Movements are produced by activity in populations of neurons, but little is known about the patterns of recruitment in neuronal populations and their relationships to behavior. This proposal outlines studies of how different forms of a simple vertebrate behavior-the escape behavior in zebrafish-are produced by activity in pools of hindbrain reticulospinal neurons and spinal interneurons. The work uses powerful new imaging techniques that take advantage of the transparency of larval zebrafish and allow the imaging of activity in cells in the intact animal, as well as the photoablation of cells to study the resulting behavior changes.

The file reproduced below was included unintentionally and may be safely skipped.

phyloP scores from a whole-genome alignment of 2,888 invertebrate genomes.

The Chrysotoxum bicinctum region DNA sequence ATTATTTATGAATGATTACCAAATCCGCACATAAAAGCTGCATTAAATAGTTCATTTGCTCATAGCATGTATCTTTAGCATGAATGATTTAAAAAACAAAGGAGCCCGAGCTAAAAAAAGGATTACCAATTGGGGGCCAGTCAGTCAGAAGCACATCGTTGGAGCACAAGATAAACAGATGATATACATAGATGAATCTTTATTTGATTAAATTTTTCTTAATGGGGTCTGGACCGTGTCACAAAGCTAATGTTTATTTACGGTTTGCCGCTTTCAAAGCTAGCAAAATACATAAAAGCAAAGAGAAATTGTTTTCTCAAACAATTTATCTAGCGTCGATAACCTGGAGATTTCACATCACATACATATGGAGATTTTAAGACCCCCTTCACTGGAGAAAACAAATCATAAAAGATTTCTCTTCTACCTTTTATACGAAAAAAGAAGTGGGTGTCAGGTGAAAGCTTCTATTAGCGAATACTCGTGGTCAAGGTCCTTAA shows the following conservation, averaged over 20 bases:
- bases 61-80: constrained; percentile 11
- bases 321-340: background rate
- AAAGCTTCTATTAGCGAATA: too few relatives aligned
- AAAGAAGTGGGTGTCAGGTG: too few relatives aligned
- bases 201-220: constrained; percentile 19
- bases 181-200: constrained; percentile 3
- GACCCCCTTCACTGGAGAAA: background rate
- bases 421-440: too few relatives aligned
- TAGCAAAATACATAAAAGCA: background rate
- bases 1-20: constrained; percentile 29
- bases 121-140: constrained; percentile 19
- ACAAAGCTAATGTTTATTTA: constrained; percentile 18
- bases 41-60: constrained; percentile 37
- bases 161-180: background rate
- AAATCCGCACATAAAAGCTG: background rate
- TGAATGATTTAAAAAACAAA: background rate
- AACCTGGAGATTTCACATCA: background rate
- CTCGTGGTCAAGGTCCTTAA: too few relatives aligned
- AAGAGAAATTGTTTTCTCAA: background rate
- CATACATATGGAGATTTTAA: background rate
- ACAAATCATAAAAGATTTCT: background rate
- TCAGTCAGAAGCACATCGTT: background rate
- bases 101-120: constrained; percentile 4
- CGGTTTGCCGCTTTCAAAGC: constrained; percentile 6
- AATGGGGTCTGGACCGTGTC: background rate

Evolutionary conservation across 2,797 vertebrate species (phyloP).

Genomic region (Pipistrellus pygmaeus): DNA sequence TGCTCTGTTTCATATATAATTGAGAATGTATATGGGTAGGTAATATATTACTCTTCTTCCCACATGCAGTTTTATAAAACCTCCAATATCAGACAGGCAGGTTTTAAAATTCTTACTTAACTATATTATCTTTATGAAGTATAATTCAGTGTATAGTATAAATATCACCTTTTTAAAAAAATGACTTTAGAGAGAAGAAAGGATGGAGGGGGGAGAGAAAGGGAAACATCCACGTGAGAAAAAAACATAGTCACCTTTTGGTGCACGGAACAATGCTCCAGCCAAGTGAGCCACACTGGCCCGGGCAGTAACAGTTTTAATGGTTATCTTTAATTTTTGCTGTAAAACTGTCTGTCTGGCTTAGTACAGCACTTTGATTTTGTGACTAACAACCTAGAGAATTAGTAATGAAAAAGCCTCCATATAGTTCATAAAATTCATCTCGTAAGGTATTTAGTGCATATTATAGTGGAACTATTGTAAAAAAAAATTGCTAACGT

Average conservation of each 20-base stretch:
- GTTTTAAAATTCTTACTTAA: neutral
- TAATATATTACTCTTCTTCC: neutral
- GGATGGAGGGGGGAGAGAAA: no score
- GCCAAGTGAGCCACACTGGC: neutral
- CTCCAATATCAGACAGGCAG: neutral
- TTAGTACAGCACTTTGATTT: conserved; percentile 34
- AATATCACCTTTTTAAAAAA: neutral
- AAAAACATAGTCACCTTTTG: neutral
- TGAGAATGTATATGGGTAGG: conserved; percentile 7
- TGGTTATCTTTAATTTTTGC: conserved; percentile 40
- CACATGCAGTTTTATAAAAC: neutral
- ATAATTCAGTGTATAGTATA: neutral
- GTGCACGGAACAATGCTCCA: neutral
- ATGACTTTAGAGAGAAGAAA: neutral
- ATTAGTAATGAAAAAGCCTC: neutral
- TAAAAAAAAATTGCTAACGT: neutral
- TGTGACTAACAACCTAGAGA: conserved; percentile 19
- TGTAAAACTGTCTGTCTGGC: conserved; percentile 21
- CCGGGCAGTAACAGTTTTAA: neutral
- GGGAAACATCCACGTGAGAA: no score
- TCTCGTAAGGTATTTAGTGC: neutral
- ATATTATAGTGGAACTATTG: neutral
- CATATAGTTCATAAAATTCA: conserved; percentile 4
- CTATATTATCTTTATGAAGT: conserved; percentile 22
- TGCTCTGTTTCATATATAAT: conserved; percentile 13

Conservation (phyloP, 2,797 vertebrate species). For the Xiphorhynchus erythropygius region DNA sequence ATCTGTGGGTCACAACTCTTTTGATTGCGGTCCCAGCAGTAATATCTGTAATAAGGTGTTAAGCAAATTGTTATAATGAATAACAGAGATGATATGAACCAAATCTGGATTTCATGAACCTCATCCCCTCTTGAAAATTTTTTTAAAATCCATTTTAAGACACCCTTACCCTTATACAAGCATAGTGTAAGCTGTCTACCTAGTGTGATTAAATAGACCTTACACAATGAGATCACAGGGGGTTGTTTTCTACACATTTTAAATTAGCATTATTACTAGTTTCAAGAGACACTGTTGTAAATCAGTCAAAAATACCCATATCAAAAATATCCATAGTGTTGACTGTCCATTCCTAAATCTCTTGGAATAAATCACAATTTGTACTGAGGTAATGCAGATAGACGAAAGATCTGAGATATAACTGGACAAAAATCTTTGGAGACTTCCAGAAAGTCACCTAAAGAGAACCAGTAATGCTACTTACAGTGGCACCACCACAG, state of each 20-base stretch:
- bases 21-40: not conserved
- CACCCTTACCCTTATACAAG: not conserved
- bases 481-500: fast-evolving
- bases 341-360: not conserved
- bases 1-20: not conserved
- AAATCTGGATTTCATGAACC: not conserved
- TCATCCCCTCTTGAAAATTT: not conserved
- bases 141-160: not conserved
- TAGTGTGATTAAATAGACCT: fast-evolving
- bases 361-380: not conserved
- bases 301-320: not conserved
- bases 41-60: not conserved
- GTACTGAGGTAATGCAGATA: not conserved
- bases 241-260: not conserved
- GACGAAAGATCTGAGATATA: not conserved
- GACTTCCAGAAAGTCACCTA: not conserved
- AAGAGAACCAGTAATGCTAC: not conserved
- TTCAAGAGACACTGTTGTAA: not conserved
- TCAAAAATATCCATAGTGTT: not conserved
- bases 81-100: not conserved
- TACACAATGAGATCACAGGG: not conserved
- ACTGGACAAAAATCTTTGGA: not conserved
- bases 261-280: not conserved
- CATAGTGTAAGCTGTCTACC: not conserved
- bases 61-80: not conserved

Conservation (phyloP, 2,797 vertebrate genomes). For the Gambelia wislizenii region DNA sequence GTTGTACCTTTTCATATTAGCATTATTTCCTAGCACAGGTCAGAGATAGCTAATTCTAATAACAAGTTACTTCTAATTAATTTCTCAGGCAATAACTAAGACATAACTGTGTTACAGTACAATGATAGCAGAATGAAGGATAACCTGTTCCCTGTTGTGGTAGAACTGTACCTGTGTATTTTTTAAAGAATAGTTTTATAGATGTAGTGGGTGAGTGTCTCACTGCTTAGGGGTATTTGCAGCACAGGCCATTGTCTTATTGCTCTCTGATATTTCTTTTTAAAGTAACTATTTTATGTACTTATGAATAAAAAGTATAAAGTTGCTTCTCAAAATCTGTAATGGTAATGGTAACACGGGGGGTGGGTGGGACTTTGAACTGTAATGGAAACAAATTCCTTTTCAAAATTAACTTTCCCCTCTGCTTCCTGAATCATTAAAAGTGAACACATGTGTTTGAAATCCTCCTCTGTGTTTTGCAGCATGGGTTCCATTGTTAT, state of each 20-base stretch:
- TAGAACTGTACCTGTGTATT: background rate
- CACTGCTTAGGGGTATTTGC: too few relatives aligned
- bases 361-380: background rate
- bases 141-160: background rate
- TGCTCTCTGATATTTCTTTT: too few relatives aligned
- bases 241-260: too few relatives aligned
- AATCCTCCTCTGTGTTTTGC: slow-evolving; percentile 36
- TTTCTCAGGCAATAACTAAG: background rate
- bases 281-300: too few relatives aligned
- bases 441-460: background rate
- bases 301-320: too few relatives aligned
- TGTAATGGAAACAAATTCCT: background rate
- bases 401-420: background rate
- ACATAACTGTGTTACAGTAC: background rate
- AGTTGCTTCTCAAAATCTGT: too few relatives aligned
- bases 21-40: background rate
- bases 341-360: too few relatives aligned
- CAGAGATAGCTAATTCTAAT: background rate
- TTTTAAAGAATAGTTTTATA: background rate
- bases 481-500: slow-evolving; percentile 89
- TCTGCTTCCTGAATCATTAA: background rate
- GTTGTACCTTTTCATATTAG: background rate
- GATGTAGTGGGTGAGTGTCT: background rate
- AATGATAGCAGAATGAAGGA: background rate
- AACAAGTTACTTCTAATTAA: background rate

The aims are: 1) to use photoabalations to test the hypothesis that the hindbrain contains serially repeated sets of functionally related reticulospinal neurons that act as a population to produce escape turns of different magnitudes; 2) To use photoablations to provide the first direct test of the functional role of at a class of spinal interneuron in a behavior; 3) To use calcium imaging to study how the spinal interneurons in a population are recruited during movements (escapes) of different strength and; 4) To use ablations, combined with imaging of activity, to study the links between reticulospinal activity and spinal interneuron recruitment. The work is of general importance because many of the descending commands for movement from the brain are channeled through the reticulospinal system and spinal interneurons, but we know little about the patterns of activity in these neuronal populations and their contributions to behavior. Each of the proposed aims not only provides a piece of the information needed for better understanding of one behavior, they also address fundamental issues in the control of movement that will apply broadly among vertebrates. These include the functional significance of hindbrain segmentation, the behavioral role of spinal interneurons, patterns of interneuron recruitment, and the links between reticulospinal neurons, premotor interneurons and behavior. The work is basic research dealing with principals of motor organization. The establishment of the principals by which normal movements are produced provides the foundation for understanding the disruptions of movement that occur in various diseases. The work is of additional significance because of the increasing importance of zebrafish as at a model system in development and genetics. The power of the eventual combination of development, genetics, functional imaging and behavioral studies make the further development of this model system especially important.
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